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Int J Behav Nutr Phys Act. 2007 Sep 19;4:39.

Who participates in a computer-tailored physical activity program delivered through the Internet? A comparison of participants' and non-participants' characteristics.

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  • 1Department of Movement and Sports Sciences, Ghent University, Watersportlaan 2, 9000 Ghent, Belgium.



Today, more and more health professionals use the Internet to deliver behavioral change interventions, because of its advantage to reach a wide variety of people at low costs. However, little is known about who is interested in and actually participates in such website-delivered programs. Therefore, the purpose of this manuscript was to examine the characteristics of participants and non-participants (parents recruited through schools) in a computer-tailored physical activity intervention delivered through the Internet.


Data was collected in two ways. First, 5706 brochures with a call to participate in a physical activity program, with as key element a website-delivered tailored physical activity advice, were distributed indirectly (through their children) to parents of all pupils in 14 primary and secondary schools in Belgium. Parents were asked to return the reply card mentioning if they wanted to participate or not. Second, characteristics of participating and non-participating parents were collected by distributing 2000 short questionnaires to pupils between 10-18 years of age, in 12 of the 14 schools. Chi-square analysis and binary logistic regressions were used to compare characteristics of those parents who showed interest (i.e. positive response on reply card) or actually participated (completed online assessment) in a website-delivered physical activity intervention with the characteristics of those parents who showed no interest or did not participate.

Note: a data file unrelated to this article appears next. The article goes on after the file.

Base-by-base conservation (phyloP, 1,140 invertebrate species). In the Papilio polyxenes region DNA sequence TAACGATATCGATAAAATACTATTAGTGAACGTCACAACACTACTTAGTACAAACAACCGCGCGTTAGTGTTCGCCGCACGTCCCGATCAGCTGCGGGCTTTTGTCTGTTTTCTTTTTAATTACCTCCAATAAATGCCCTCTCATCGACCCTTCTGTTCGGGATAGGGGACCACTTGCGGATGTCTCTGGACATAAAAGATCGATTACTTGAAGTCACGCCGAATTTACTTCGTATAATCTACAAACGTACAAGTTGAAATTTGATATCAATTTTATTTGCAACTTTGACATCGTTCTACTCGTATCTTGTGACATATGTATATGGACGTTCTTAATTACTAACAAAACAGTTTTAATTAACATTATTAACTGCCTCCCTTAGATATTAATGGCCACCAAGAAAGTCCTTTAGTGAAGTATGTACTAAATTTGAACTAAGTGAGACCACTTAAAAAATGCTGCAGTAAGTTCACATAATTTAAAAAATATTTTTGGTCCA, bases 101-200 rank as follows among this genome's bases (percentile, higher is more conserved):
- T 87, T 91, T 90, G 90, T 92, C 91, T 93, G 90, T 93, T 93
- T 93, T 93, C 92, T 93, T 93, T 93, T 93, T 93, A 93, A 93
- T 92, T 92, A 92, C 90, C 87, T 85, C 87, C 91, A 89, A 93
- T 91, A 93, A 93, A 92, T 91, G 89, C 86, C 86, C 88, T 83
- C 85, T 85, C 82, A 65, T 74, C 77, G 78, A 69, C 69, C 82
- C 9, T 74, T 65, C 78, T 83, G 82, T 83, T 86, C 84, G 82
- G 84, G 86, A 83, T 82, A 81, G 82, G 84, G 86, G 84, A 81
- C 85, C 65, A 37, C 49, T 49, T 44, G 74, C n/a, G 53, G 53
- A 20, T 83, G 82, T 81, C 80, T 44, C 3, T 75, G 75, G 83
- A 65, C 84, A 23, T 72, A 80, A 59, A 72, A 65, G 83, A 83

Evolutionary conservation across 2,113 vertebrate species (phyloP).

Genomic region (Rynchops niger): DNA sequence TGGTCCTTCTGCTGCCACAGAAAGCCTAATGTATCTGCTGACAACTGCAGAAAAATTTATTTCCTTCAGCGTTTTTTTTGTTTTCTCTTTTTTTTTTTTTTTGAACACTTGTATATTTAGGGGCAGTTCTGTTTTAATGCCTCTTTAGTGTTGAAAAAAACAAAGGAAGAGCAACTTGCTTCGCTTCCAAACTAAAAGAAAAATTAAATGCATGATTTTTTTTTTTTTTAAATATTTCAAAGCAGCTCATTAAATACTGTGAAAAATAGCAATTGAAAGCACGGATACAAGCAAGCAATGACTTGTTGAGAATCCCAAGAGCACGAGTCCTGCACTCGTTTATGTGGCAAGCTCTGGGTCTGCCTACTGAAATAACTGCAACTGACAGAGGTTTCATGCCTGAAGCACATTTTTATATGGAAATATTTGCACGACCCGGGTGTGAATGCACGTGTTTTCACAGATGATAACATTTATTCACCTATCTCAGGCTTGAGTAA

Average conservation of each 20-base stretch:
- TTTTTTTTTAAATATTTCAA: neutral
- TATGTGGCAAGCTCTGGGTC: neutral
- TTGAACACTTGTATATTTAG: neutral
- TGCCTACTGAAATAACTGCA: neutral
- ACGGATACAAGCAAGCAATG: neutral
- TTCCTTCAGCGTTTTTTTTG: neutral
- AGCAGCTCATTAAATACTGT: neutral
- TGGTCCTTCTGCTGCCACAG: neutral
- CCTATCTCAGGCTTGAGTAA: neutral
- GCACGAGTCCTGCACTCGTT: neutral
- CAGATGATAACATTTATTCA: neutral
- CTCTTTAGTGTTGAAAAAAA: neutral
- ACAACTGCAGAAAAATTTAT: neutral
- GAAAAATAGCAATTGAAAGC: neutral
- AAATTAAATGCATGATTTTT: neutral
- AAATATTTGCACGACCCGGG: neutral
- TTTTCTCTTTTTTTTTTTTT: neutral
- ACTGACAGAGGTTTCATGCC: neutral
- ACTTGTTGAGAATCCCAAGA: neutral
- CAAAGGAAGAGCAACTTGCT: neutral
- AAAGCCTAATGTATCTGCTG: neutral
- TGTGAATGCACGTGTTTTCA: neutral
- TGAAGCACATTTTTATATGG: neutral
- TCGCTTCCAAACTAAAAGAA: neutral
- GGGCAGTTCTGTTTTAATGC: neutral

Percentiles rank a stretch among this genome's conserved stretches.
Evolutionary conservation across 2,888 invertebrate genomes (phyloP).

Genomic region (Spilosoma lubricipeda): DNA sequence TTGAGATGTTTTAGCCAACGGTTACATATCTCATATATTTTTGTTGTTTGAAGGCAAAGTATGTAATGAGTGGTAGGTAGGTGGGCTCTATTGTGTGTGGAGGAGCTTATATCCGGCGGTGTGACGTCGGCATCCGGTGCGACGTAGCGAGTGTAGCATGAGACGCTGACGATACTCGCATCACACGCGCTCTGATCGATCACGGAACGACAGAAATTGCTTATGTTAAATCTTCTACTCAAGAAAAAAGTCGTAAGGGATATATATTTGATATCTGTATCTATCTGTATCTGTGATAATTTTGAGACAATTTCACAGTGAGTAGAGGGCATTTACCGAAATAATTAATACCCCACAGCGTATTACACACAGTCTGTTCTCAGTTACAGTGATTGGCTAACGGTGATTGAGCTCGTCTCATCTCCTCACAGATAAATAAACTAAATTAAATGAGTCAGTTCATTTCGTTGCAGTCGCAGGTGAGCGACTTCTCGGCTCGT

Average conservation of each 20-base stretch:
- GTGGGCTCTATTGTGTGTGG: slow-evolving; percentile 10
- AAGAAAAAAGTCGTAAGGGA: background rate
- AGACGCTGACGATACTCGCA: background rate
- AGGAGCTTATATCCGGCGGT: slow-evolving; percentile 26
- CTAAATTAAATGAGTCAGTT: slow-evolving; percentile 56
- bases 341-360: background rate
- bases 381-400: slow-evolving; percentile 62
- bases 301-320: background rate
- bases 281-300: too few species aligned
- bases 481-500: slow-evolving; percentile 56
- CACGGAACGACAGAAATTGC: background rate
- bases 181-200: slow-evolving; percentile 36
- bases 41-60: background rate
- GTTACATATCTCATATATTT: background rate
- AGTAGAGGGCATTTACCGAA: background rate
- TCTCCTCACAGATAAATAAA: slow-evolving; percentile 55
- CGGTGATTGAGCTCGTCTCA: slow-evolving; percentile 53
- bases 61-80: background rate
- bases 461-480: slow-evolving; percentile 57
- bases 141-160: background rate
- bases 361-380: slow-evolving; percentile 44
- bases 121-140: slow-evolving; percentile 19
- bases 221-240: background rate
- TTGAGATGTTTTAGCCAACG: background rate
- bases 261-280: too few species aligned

In total 1730 pupils (87% respondents), completed the short questionnaire concerning their parents' age, occupation (to derive the socio-economic status) and physical activity habits. The results of the binary logistic regression showed that mothers were more likely to show interest (Odds Ratio (OR) = 1.68, p < 0.001) and participate (OR = 2.27, p < 0.005) in the program than fathers. High socioeconomic status (OR = 3.42, p < 0.001) and being employed (OR = 3.03, p < 0.001) were also significant predictors for showing interest but not for participation. Age and physical activity level did neither predict interest nor participation.


Both younger and older adults as well as physically active and inactive people participated in our online computer-tailored physical activity program when recruitment was done through schools. However, other health-education programs are still needed to reach all segments of the population equally.

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